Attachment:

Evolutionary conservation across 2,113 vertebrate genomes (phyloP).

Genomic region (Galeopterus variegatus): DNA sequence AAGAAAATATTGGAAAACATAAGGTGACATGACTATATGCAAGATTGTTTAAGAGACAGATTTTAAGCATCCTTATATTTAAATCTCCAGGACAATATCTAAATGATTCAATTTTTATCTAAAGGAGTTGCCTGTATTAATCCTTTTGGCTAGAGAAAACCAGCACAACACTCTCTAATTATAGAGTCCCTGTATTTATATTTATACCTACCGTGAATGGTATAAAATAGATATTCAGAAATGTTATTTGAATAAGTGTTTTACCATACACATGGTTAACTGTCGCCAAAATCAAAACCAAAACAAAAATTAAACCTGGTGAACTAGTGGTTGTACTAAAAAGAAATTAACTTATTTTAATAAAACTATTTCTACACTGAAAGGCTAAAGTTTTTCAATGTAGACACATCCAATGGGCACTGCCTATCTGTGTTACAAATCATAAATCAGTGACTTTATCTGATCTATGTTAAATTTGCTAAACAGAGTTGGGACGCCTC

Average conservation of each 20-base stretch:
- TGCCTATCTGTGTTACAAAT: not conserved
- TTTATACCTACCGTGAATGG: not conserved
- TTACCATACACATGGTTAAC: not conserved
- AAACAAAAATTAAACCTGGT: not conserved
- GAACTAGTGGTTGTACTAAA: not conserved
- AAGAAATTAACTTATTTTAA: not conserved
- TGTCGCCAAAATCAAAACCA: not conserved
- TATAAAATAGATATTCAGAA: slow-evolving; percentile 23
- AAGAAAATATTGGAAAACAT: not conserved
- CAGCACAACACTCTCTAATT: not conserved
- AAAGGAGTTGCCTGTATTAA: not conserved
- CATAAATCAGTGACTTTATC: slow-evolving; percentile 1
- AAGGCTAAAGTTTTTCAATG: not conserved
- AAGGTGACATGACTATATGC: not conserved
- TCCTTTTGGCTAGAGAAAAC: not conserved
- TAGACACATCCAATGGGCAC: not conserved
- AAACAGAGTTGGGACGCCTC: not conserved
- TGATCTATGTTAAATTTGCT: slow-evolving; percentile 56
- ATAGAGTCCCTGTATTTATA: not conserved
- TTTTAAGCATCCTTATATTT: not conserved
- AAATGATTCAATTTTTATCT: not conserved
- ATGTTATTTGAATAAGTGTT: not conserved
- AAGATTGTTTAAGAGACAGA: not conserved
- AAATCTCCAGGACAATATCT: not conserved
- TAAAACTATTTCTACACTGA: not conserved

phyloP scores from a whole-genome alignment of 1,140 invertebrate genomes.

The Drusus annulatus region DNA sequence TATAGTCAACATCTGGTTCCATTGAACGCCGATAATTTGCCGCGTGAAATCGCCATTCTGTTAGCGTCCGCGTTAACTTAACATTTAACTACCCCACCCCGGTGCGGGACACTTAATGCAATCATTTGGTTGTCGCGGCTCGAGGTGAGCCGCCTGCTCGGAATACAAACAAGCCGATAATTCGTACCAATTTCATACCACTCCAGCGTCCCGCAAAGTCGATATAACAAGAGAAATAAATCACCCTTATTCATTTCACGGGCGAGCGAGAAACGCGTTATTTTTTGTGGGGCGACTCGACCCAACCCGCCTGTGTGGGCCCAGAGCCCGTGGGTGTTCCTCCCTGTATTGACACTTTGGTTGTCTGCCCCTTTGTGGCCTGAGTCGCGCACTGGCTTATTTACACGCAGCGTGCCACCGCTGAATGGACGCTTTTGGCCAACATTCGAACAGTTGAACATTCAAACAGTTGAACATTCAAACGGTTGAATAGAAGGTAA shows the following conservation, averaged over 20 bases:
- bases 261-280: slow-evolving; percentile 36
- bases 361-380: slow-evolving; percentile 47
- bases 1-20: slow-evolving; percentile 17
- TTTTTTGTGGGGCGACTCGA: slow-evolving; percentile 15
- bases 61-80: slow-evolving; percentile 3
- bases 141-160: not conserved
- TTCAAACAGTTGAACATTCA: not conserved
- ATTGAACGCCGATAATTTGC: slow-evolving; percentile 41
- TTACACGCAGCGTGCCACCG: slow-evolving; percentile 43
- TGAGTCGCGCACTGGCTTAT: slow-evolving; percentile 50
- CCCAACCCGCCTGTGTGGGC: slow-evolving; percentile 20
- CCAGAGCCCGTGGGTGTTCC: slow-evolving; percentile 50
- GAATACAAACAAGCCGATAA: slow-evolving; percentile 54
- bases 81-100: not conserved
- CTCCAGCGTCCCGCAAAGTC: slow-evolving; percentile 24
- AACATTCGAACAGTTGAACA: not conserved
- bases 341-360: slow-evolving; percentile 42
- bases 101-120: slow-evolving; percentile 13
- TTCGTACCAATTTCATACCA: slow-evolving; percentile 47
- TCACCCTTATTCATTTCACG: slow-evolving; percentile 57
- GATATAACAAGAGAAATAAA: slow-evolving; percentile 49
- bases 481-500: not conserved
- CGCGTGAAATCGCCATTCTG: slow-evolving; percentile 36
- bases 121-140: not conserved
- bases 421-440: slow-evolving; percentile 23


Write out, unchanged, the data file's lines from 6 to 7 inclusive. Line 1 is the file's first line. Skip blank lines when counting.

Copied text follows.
- TTACCATACACATGGTTAAC: not conserved
- AAACAAAAATTAAACCTGGT: not conserved